New Kansas football offensive coordinator Andy Kotelnicki made sure during his first preseason press conference to keep an air of mystery surrounding the specifics of what the Jayhawks have been up to at camp so far.
But the longtime Lance Leipold assistant didn’t mind speaking more broadly about some of his philosophies, which included an explanation of why he calls the offense a “six-headed dragon.”
“You have your core plays, which we won’t open up the whole playbook here for you, for the opponents, but you say, ‘Here are the six things that we’re going to master,’” Kotelnicki explained on Sunday, following KU’s fourth practice.
“We’re going to be able to do (these six things) on any personnel grouping, any formation, any kind of motion, any kind of tempo,” he added. “We’re going to do these six things and we’re just going to keep doing them over and over and over again.”
Because Kotelnicki and the rest of the staff members who followed Leipold from Buffalo weren’t hired until after the Jayhawks completed their spring practice schedule, the six heads on the dragon have to be more basic in the opening days of camp than the former UB and Wisconsin-Whitewater O.C. is used to.
Accordingly, the goal this August isn’t to introduce the players to every single play Kotelnicki has under his visor.
“I think this happens every camp or every year when you talk about what you have to install,” he said. “One of the hardest things to do, especially from a coordinator standpoint, is to hypothesize and project what you’re going to need Week 1, what you’re going to need Week 5, what you’re going to need Week 10 and so on.”
Instead of trying to predict the future, Kotelnicki said he and KU’s offensive assistant coaches want to make sure the plays being taught during camp are executable for the team’s players and their strengths.
Thorough repetitions right now with the offense’s core set of plays, he added, should allow the Jayhawks to be flexible schematically going forward, as certain packages grow this season, based on the personnel.
“Here’s the base offense,” Kotelnicki said of what he had presented to the players through four practices. “We know we need that. We know this is going to be good against all of these defensive schemes, it’s going to cover all the bases. Let’s get good at it.”
For the players, Kotelnicki knows all of this repetition and consistency may feel like “the enemy,” but he reminded them on Saturday that it is actually exactly what they need at this stage.
Immediately following the team’s fourth practice on Sunday, junior tight end Mason Fairchild said the offensive players understand the importance of the installation process.
“Coach K likes to talk about stacking Legos,” Fairchild said of the approach. “I think it’s been great so far. Obviously a couple days in we haven’t gotten to see what (the finished product) really looks like. But just from what I’ve seen the past couple days it’s been really good. Just learning all of that, getting all the little clicks down.”
For Kotelnicki, determining which play calls need to be introduced now and which can wait is part of his big picture approach, too.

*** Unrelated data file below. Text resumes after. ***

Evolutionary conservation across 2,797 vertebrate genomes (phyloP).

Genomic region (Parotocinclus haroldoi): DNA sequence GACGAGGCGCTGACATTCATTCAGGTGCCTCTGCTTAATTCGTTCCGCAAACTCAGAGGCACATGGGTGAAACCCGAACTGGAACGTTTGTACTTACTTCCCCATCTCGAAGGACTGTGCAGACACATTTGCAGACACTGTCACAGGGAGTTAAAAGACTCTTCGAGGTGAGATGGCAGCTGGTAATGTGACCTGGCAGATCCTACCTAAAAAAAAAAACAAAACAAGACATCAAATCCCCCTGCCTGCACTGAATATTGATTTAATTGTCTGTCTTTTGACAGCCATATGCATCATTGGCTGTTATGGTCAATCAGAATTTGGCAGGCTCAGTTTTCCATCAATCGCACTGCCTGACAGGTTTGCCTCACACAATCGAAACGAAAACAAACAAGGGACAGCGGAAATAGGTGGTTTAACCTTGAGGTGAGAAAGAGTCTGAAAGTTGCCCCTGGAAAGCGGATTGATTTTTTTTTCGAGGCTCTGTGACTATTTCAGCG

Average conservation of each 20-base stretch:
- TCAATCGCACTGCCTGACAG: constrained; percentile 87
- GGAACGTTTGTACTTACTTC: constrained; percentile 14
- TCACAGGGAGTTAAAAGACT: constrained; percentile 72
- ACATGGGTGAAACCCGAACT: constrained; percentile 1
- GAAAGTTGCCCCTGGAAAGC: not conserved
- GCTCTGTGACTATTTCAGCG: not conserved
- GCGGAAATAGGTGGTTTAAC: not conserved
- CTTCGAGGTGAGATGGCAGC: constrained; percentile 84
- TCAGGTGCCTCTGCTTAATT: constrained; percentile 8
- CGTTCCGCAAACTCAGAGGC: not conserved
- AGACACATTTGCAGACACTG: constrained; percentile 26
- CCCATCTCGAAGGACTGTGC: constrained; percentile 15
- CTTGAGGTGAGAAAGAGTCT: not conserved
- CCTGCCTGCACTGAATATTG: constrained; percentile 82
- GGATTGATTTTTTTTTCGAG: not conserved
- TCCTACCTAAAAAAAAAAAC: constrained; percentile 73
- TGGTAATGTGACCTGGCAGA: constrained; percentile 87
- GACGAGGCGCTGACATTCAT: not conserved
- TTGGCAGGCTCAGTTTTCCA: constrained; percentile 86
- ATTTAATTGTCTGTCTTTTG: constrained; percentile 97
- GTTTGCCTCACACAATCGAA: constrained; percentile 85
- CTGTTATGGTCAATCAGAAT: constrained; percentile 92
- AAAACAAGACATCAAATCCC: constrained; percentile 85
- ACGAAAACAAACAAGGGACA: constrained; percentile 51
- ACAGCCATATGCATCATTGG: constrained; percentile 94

Heading into his 16th season as an offensive coordinator, Kotelnicki said he asks himself the same types of questions each year at about this time.
“Do we really need this now? Or is this something we can wait ’til maybe the bye week to install or after Week 2 to install?”
Through the years, he said he’s learned how to best whittle the playbook down and identify the exact plays that he thinks his team will need in order to win, regardless of the opponent on a given week.
Part of the preparation this summer for Kotelnicki and other members of the KU staff included looking at Big 12 defenses and studying what the Jayhawks are likely to see from a schematic standpoint.
“But what it really comes down to is it’s really not going to be the scheme,” he added. “It’s going to be how we do those things. And that’s what we’re doing out there on the field (at practices).”
With the Jayhawks also learning for the first time this past week what it’s like to practice in a program led by Leipold, Kotelnicki said the players aren’t only learning the playbook, but also about the strain, effort and physicality this coaching staff wants to see from them.
“But it’s been going good,” he said. They’re understanding, they’re picking up the offense really well. There’s not mental errors going on out there right now, which is pleasing to me.”
Kotelnicki also has been happy to see players progressing at many positions through the first few practices of the preseason. Asked if his video reviews of the sessions left him pleasantly surprised by any player or position group, the O.C. paused before explaining why he didn’t want to single anyone out.
“Every group is growing and improving. I think that’s probably what I’m most excited about. From one practice to the next there’s growth. They’re taking the coaching and then they’re stacking them together as we say — stacking good practices and technique together. I don’t want to name any names,” he said, “because I think they’re all evolving and growing.”
2 potential starters still out
Two key players on the KU roster missed their fourth day of practice in a row on Sunday morning, when junior running back Velton Gardner and sophomore defensive end Steven Parker once again appeared on the team’s unavailable list.
Gardner and Parker have been the only players to miss all four practices of the team’s preseason camp to date. Leipold, who hasn’t spoken with reporters since the end of the first practice on Thursday, didn’t have an update on their status at the time.
The only other player who didn’t suit up for Sunday’s practice was redshirt freshman linebacker Alonso Person, who also missed the first practice, but was back in uniform for two days before reappearing on the unavailable list.